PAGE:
The Wind Beneath my Wings

The last three months have been such a blur, we have barely felt the ground beneath our feet. Happily enough, there couldn’t be a better way to stay busy! This last quarter VOICE’s work has been seen, heard and felt by so many!

October began in the most fortuitous manner —  after many years of hard work, perseverance and patience, we were finally gaining recognition for our work. We won not one but two awards, on the 11th of October, the International Day of the Girl Child: the iVolunteer Award for ‘Leader in Volunteer Engagement’ and the Balika Bandhu Award!



Also in October, I undertook a three-week travel to USA and Mexico to represent VOICE’s work in various international fora. The first stop was at Ixtapa, Mexico where I attended the Opportunity Collaboration (OC), a global network of leaders dedicated to building sustainable solutions to poverty. This network emerges from a week of intense convening of global thought leaders who connect with people over social challenges and find a space to find organizations interested in social impact. It is a unique convention that brings together implementers, policymakers, funders and thought leaders so I was eager to attend the Opportunity Collaboration to represent VOICE 4 Girls.


I was also awarded the prestigious Cordes Fellowship, an opportunity for exceptional social entrepreneurs and nonprofit leaders engaged in poverty alleviation and economic justice enterprises to participate as delegates in the Opportunity Collaboration. So fortified with the Fellowship and hope to connect with other thought leaders, I attended the convention, which was an explosion of ideas, solutions and conversations. It was amazing to meet with feminist groups like Women Thrive and I am now representing VOICE in their alliance.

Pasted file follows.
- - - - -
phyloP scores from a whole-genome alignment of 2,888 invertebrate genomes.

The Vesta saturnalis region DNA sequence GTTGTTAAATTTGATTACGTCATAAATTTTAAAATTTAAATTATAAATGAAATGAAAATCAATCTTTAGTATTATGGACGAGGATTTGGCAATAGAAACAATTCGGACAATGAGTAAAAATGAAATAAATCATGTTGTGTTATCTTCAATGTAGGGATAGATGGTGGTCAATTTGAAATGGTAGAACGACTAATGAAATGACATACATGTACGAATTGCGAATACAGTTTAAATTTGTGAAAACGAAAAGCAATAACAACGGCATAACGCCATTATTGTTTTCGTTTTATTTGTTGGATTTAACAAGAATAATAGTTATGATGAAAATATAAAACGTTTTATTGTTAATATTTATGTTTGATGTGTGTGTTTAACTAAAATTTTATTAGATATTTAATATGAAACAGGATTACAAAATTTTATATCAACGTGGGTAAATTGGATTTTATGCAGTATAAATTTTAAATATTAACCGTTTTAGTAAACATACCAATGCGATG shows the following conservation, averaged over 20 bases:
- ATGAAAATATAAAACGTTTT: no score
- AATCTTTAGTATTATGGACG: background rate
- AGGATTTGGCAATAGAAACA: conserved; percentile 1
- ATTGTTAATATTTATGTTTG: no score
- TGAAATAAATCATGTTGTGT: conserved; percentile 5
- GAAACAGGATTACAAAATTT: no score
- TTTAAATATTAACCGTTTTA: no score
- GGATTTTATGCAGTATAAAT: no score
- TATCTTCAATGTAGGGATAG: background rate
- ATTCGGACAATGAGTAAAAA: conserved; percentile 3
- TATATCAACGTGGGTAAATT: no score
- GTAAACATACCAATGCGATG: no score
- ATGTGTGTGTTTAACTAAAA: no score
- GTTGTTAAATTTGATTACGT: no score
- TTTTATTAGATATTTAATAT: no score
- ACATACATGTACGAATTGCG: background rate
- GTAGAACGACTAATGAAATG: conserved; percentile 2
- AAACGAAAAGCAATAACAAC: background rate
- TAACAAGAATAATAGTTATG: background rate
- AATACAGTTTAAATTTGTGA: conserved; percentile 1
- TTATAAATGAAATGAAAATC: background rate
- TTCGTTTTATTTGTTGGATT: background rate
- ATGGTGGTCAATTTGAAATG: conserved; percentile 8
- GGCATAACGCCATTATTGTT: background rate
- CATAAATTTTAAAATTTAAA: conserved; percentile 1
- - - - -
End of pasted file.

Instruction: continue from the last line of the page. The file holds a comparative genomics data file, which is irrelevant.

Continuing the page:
Considering the trip to Mexico was through the USA, I took the opportunity to also connect with other organisations, VOICE donors and supporters. One of the pitstops was at the Virginia Tech University where I did a series of events. The first was a public lecture – “Investing in Empowering Adolescent Girls for a More Just World: Lessons from South India”.

I also gave a guest lecture for undergraduate studies enrolled in the Gender Studies course in the Feminist Theory Class – “Career in Rural Development”. It was wonderful that the trip coincided with the Diwali Celebrations of Association for India’s Development’s Diwali Celebrations where I spoke about VOICE’s work.

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My trip concluded with a trip to New York where I had a wonderful meeting with AJWS Staff, Javid Syed, Director of Sexual Health and Rights and Ms. Jennifer Redner, Senior Advocacy Advisor – SRH where I presented the work of VOICE 4 Girls.

Back at home, VOICE played host to many visitors! We had the opportunity to engage with Victoria Ibiwoye with hopes that one day we can collaborate on impactful work! We were also delighted to have a team of volunteers from Scotland through our supporters Scottish Love in Action. The team of volunteers from Edinburgh conducted simple spoken English workshops for our girl campers. It must be said that it was a two-way learning experience and the excitement of our girls was matched by our volunteers.

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We are also proud to have hosted a panel discussion on 25 November, International Day for Prevention of Violence Against Women. The discussion, ‘VOICEs Against Gender-Based Violence’ was organised in partnership with British Deputy High Commission Hyderabad, and Andrew Fleming, British Deputy High Commissioner, Hyderabad, was also on the panel with me. The esteemed panellists were able to bring to light several factors that contribute to gender-based violence; they also discussed the role of the youth in building a gender-equitable society.


With Her VOICE Disha and Sakhi camps happening across Medak and Mahabubnagar Districts till 30th of December, VOICE is truly ending the year with a bang! Even though there’s  been hardly a minute to catch my breath, I could not be more thrilled with how these last few months have gone by.

I am filled with gratitude – to our partners, our supporters, our counsellors, our delightful and inspiring campers, and the VOICE team – this is for all of you. You are and have always been the wind beneath VOICE’s wings!


Hoping to carry this energy, love, and strength into the coming year and wishing you all the same!


Anusha Bharadwaj

Executive Director


That Elusive Freedom…